The immediate effect of musical tempo on stress, mood and self-efficacy

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Matthews, Sharon
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BA (Hons) in Psychology
Dublin Business School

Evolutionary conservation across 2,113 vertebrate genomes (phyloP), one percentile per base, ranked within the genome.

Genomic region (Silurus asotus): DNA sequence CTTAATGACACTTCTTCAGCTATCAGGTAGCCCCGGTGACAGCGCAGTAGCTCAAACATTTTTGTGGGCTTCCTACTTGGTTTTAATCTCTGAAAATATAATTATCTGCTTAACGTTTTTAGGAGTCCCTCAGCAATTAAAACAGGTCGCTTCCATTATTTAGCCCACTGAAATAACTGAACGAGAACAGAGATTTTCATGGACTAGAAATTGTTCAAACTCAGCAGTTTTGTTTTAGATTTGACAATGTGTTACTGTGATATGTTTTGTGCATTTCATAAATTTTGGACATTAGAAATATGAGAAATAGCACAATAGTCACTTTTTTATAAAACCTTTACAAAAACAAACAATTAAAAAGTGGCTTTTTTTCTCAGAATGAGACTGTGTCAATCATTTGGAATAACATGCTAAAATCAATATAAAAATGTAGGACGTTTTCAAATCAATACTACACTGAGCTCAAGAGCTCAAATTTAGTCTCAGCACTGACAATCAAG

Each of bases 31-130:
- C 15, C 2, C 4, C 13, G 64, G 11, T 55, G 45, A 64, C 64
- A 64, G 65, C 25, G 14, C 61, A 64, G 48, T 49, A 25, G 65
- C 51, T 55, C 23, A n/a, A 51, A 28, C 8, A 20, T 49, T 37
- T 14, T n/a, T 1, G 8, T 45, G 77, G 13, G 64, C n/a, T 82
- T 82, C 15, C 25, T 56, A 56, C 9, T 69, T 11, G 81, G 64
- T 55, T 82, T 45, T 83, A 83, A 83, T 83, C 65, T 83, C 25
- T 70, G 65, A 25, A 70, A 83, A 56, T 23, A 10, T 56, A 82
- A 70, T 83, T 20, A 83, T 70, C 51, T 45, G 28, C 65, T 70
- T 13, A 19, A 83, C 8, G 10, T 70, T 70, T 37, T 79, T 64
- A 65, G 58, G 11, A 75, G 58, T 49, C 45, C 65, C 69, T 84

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This study aimed to explore the effects of musical tempo on three psychological variables; stress, mood and self-efficacy. The Perceived Stress Scale (PSS), the UWIST Mood Adjective Checklist (UMACL) and the Generalised Self-efficacy Scale (GSES) were used as measurement. Digital recording technology was used to create two versions of a piece of music that varied in tempo but held pitch and other musical elements constant. 22 female adolescents participated in the experiment. A repeated measures design was used. Results revealed no significant effect of tempo on stress, mood or self-efficacy. The results indicate that fast tempo does not increase levels of stress, mood or self-efficacy and slow tempo does not significantly decrease levels of stress, mood or self-efficacy. Author keywords: Music, tempo, stress, self-efficacy, mood